Japanese destroyer Akizuki

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Akizuki.jpg
Akizuki on trial run off Miyazu Bay on 17 May 1942.
History
Empire of Japan
Name: Akizuki
Builder: Maizuru Naval Arsenal
Laid down: 30 July 1940
Launched: 2 July 1941
Completed: 11 June 1942
Commissioned: 11 June 1942, Yokosuka Chinjufu
Struck: 10 December 1944
Fate: Sunk in action 25 October 1944
General characteristics
Class and type: Akizuki-class destroyer
Displacement:
  • 2,700 long tons (2,743 t) standard
  • 3,700 long tons (3,759 t) full load
Length: 134.2 m (440 ft 3 in)
Beam: 11.6 m (38 ft 1 in)
Draft: 4.15 m (13 ft 7 in)
Propulsion:
  • 4 × Kampon type boilers
  • 2 × Parsons geared turbines
  • 2 × shafts, 50,000 shp (37 MW)
Speed: 33 knots (38 mph; 61 km/h)
Range: 8,300 nmi (15,400 km) at 18 kn (21 mph; 33 km/h)
Complement: 263
Armament:

Akizuki (秋月) was the lead ship of her class of destroyer in the Imperial Japanese Navy. Her name means “Autumn Moon.”

Design and description[edit]

The Akizuki-class ships were originally designed as anti-aircraft escorts for carrier battle groups, but were modified with torpedo tubes and depth charges to meet the need for more general-purpose destroyers. Her crew numbered 300 officers and enlisted men. The ships measured 134.2 meters (440 ft 3 in) overall, with a beam of 11.6 meters (38 ft 1 in) and a draft of 4.15 meters (13 ft 7 in).[1] They displaced 2,744 metric tons (2,701 long tons) at standard load and 3,759 metric tons (3,700 long tons) at deep load.[2]

The ship had two Kampon geared steam turbines, each driving one propeller shaft, using steam provided by three Kampon water-tube boilers. The turbines were rated at a total of 52,000 indicated horsepower (39,000 kW) for a designed speed of 33 knots (61 km/h; 38 mph). The ship carried up to 1,097 long tons (1,115 t) of fuel oil which gave them a range of 8,300 nautical miles (15,400 km; 9,600 mi) at a speed of 18 knots (33 km/h; 21 mph).[3]

The main armament of the Akizuki class consisted of eight Type 98 100-millimeter (3.9 in) dual purpose guns in four twin-gun turrets, two superfiring pairs fore and aft of the superstructure. They carried four Type 96 25-millimeter (1.0 in) anti-aircraft guns in two twin-gun mounts. The ships were also armed with four 610-millimeter (24.0 in) torpedo tubes in a single quadruple traversing mount; one reload was carried for each tube. Their anti-submarine weapons comprised six depth charge throwers for which 72 depth charges were carried.[4]

Construction and career[edit]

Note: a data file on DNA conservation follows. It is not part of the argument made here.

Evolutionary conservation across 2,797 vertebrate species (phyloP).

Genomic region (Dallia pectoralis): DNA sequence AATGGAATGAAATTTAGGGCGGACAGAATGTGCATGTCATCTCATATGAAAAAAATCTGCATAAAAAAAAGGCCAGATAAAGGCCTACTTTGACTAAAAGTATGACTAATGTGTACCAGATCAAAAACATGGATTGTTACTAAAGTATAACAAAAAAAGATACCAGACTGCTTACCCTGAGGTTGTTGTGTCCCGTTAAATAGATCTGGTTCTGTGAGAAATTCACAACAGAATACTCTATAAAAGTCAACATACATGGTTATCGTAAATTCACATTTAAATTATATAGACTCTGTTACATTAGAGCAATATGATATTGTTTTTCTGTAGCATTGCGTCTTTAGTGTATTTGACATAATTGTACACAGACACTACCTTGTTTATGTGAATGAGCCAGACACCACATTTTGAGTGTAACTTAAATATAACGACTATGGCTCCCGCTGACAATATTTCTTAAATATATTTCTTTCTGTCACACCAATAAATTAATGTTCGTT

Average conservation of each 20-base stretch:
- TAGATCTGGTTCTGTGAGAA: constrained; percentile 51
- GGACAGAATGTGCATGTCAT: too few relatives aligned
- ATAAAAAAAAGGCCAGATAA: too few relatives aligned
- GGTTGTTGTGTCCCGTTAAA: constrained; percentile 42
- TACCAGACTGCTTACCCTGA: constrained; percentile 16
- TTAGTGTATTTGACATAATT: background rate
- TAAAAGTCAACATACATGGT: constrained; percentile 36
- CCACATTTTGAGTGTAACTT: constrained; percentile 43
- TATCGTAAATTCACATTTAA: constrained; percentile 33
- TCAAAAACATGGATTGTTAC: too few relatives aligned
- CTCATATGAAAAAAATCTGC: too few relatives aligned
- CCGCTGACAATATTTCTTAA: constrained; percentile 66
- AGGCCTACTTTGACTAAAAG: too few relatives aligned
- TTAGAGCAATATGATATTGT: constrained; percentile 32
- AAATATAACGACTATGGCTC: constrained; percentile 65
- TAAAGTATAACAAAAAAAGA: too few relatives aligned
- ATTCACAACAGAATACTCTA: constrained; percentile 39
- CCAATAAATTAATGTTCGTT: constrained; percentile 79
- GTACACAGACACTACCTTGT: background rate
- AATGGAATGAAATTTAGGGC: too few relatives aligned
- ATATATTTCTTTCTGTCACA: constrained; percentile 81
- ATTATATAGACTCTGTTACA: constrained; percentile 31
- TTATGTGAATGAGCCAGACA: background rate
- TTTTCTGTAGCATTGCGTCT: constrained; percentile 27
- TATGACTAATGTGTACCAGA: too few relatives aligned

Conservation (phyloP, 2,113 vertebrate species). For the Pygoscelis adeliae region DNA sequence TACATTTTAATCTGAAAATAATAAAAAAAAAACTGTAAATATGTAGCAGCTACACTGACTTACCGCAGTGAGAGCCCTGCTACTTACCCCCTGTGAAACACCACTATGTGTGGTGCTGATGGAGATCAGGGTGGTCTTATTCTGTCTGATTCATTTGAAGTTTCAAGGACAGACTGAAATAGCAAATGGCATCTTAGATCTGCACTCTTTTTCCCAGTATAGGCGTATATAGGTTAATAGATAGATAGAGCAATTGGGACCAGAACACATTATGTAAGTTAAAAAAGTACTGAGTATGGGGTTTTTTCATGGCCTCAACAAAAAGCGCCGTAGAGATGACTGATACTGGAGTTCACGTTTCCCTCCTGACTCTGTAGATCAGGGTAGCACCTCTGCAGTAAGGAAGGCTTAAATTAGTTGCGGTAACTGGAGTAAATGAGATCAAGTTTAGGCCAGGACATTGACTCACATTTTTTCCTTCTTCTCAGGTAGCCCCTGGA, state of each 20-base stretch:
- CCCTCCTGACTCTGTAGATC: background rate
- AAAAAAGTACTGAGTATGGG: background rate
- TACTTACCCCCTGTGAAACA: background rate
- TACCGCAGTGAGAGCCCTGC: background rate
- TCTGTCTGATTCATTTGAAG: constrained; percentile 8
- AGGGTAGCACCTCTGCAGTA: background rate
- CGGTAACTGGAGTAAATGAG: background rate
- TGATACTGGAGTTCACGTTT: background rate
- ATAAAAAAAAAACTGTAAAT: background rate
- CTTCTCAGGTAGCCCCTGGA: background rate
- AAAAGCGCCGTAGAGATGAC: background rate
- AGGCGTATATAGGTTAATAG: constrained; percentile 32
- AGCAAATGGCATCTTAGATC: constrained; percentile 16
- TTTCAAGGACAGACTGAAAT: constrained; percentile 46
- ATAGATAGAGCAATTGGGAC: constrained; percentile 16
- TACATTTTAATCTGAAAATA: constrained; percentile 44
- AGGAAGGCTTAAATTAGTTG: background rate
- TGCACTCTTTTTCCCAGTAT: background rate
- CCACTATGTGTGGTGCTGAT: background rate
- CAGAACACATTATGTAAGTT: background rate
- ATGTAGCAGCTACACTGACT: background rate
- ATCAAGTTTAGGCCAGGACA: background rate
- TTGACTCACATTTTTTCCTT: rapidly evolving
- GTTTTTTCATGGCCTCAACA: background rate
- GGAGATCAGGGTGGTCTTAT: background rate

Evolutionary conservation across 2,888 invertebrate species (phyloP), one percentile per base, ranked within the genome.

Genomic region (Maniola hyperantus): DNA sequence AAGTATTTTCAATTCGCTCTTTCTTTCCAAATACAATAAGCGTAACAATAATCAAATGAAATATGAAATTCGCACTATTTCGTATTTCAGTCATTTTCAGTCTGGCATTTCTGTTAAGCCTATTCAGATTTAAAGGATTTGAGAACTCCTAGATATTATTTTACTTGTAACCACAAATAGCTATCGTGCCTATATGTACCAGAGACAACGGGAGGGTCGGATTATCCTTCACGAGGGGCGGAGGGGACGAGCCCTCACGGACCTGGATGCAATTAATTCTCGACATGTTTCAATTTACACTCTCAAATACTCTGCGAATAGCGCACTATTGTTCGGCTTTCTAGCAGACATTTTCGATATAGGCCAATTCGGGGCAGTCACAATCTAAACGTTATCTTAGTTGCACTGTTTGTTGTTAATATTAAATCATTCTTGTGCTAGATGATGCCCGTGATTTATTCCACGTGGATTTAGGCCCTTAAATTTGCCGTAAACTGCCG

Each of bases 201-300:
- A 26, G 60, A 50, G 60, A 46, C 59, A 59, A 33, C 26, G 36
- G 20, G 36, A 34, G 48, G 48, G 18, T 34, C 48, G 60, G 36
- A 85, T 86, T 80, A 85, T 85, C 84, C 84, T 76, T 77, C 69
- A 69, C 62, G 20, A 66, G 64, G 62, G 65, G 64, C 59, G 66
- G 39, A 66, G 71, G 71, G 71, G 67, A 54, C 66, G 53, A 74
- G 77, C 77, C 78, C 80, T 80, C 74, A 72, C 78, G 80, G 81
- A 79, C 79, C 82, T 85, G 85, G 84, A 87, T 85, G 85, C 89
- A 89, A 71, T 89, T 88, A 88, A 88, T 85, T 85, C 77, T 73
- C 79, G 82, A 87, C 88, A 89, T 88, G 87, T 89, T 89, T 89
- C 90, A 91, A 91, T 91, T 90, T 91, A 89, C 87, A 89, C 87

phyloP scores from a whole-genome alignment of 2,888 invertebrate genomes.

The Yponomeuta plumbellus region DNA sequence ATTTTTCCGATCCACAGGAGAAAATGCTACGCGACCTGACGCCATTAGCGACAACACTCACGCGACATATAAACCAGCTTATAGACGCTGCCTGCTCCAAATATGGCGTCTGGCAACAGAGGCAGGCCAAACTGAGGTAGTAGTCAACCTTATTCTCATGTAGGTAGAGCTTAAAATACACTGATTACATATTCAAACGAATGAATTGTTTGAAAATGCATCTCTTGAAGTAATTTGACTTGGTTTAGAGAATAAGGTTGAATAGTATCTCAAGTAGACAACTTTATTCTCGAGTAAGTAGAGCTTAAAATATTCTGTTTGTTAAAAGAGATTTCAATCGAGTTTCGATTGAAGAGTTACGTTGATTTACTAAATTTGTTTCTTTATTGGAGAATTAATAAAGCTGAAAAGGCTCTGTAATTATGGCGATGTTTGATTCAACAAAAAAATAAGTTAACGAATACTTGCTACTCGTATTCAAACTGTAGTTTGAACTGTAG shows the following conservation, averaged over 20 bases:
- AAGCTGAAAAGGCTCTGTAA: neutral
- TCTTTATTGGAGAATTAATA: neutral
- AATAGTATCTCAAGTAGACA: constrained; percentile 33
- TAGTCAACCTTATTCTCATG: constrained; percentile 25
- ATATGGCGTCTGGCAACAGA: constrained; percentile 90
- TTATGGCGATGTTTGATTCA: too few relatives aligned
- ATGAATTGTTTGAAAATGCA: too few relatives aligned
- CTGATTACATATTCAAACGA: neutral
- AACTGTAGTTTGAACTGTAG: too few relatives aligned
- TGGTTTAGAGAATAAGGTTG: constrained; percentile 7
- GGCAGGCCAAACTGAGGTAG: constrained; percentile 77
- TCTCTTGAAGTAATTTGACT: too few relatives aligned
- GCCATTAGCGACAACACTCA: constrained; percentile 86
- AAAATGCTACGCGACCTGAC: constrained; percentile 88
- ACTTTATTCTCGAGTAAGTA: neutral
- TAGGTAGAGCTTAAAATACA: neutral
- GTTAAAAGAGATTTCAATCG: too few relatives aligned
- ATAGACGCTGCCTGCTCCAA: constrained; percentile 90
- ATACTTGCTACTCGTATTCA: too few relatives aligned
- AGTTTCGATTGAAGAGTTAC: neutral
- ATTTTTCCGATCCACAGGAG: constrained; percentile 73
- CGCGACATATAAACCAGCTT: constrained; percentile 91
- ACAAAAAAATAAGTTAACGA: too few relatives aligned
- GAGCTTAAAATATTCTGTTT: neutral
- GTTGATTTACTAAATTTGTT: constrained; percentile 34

Akizuki was completed on 11 June 1942. She participated in the Battle of the Eastern Solomons on 24 August, 1942 and sustained no damage. She participated in the Guadalcanal Campaign as well, helping to guard transports before sustaining a bomb hit and several near misses on October 25 that kill 11 and injure 22 crew and slow her to 23 knots. She returned to Japan and was repaired from 8 November to 16 December 1942. On 19 January, 1943, she was torpedoed by USS Nautilus, which flooded a boiler room and her starboard engine room. She was able to steam at 20 knots and lost 14 dead and 64 injured and had to resort to emergency steering. She returned to Truk and had to spend from February 2 to 11 March alongside repairship Akashi. As she was preparing to return to Japan, however, her bow started sagging and, fearing it was about to break off, she had to be beached at Saipan. She was cut in half and the bridge and forward turrets were removed to lighten ship and replaced with a temporary "wave-cutter" bow. A temporary bridge is constructed behind the mainmast. She was repaired from July to October, receiving the bow from her incomplete sister ship, Shimotsuki. She participated in the Battle of the Philippine Sea, helping rescue survivors from Taiho and help protect Zuikaku from air attack.[5]

Akizuki explodes during the Battle of Cape Engaño

In October 1944 Akizuki was part of the Northern Force commanded by Vice Admiral Jisaburo Ozawa, in the Japanese attack on the Allied forces supporting the invasion of Leyte. On 25 October, in the Battle off Cape Engaño, the ship was sunk, probably by torpedo, east-northeast of Cape Engaño (20°29′N 126°30′E / 20.483°N 126.500°E / 20.483; 126.500Coordinates: 20°29′N 126°30′E / 20.483°N 126.500°E / 20.483; 126.500), during the initial U.S. air attack on the Northern Force. Most sources credit the hit to aircraft of Task Force 38, but some give credit to the submarine USS Halibut.

Notes[edit]

  1. ^ Chesneau, p. 195
  2. ^ Whitley, p. 204
  3. ^ Jentschura, Jung & Mickel, p. 150
  4. ^ Whitley, pp. 204–05
  5. ^ http://www.combinedfleet.com/akizuk_t.htm

References[edit]

  • Chesneau, Roger, ed. (1980). Conway's All the World's Fighting Ships 1922–1946. Greenwich, UK: Conway Maritime Press. ISBN 0-85177-146-7. 
  • Jentschura, Hansgeorg; Jung, Dieter & Mickel, Peter (1977). Warships of the Imperial Japanese Navy, 1869–1945. Annapolis, Maryland: United States Naval Institute. ISBN 0-87021-893-X. 
  • Nevitt, Allyn D. (1998). "IJN Akizuki: Tabular Record of Movement" (Web page). CombinedFleet.com. Retrieved 2 January 2009. 
  • Watts, Anthony J. (1971). The Imperial Japanese Navy. Doubleday. ISBN 0-385-01268-3. 
  • Whitley, M. J. (1988). Destroyers of World War 2. Annapolis, Maryland: Naval Institute Press. ISBN 0-87021-326-1. 

External links[edit]